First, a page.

The Citizen (Gauteng)
UNLOCK VALUE: PROSUS’ OFFER TO SHAREHOLDERS TO ACQUIRE 45.4%
Proposal will introduce intricate cross-holding, trigger Capital Gains Tax.
Prosus and Naspers surprised shareholders with a proposed restructuring in an effort to reduce the discount to net asset value between Naspers and Prosus, as well as unlock some of the perceived value in Prosus.
In short, a share swap between Prosus and Naspers will see Prosus buying a large stake in its holding company Naspers. The announcement implies the share swap will remove some limits that fund managers might have to invest in both Naspers and Prosus shares, allowing them to increase their holdings.
Prosus is making an offer to Naspers shareholders to acquire a 45.4% interest in Naspers. The announcement says the transaction will increase Prosus’s interest in Naspers to 49.5%.
The result looks good for Prosus. Naspers is trading way below its net asset value (NAV) – with its 73.2% interest in Prosus making up most of the NAV.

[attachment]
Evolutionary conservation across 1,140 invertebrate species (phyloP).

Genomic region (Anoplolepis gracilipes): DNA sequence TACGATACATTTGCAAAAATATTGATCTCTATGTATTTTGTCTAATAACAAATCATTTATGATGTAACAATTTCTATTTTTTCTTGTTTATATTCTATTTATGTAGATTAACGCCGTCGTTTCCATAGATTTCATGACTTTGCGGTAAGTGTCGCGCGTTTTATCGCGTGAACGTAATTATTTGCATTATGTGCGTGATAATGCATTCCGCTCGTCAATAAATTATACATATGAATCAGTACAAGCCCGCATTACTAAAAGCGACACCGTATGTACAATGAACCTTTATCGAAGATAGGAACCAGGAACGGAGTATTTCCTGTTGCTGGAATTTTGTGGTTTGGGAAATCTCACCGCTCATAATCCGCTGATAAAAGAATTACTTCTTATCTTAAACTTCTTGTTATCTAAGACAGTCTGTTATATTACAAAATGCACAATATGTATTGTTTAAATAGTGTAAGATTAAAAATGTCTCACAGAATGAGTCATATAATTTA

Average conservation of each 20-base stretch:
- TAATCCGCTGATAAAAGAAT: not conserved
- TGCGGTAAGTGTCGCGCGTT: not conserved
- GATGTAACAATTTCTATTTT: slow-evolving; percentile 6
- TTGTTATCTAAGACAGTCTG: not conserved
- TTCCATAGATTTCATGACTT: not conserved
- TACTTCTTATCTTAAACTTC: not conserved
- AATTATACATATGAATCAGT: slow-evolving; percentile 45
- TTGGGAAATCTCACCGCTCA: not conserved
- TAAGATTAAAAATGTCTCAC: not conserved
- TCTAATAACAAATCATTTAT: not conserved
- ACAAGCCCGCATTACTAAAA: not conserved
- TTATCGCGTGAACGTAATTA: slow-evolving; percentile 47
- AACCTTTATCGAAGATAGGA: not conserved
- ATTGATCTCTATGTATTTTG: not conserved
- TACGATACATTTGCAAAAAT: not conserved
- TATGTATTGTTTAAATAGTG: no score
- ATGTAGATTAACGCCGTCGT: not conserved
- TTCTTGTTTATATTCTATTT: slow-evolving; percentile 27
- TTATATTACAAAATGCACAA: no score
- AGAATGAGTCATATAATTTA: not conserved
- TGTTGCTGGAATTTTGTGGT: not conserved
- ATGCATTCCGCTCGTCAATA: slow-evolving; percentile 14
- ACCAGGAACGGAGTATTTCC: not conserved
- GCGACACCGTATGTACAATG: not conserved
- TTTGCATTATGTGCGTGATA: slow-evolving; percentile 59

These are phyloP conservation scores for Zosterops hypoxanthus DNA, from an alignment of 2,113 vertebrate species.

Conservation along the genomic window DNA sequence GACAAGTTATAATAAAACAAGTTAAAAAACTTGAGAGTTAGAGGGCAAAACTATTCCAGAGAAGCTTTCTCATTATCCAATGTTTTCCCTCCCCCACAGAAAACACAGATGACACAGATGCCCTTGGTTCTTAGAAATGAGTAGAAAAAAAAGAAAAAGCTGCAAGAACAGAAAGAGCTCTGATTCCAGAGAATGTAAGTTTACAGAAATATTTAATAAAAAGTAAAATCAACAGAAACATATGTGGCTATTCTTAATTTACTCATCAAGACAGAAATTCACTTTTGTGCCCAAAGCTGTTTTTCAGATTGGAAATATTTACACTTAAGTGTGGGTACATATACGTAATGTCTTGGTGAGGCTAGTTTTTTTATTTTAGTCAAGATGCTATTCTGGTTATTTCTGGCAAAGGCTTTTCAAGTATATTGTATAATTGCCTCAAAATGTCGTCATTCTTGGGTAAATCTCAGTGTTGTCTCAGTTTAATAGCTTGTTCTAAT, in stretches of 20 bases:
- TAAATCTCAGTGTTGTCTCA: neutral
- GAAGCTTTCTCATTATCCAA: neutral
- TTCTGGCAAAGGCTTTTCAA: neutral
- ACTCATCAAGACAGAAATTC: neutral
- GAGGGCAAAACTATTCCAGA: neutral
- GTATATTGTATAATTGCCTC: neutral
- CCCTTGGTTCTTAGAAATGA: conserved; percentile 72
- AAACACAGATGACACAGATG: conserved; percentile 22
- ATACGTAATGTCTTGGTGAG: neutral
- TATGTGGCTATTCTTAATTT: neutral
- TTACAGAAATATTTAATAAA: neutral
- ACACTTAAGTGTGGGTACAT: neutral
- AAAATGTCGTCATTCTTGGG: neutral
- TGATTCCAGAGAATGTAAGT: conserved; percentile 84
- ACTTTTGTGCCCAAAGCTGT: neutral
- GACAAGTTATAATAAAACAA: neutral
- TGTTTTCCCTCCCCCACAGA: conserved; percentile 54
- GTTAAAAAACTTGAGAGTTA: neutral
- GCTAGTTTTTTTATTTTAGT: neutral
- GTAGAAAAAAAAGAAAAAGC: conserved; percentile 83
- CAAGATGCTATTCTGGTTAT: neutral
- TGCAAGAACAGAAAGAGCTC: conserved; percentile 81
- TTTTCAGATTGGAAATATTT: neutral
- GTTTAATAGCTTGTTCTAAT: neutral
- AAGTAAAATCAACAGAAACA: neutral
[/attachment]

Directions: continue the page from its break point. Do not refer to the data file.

Thus, by increasing its stake in Naspers, Prosus is planning to indirectly acquire its own shares and pay for them using its own shares. How the moving of the deck chairs will unlock value for inter alia Naspers and Prosus shareholders depends on the ratio Prosus management and their corporate advisors recommend for the share swap.
The proposed offer is higher than the Naspers share price to eliminate some of the discount to NAV, but lower that the full NAV to make it attractive to Prosus.
Prosus is offering Naspers 2.27443 Prosus shares for every one Naspers share. The initial announcement states 72.6% of the
value to be unlocked will go to Naspers shareholders, while Prosus will get 27.4% by still acquiring the Naspers shares under the full NAV.
The proposed transaction is also expected to more than double the free float of shares available to investors which it is believed will unlock value for both companies’ shareholders.
Naspers’ market capitalisation was nearly 26% of the value of the
JSE Shareholder Weighted Index towards the end of 2019, leading to the creation and separate listing of Prosus.
At the time, management
pointed out that many South African-based investors have single share limits and mandate restrictions, which led to forced selling of Naspers shares.
The Prosus listing helped for a while, but continued growth in Prosus against the rise in value of other companies on the JSE saw Naspers rise sharply again, putting it in the same situation.
The proposed transaction is designed to correct this.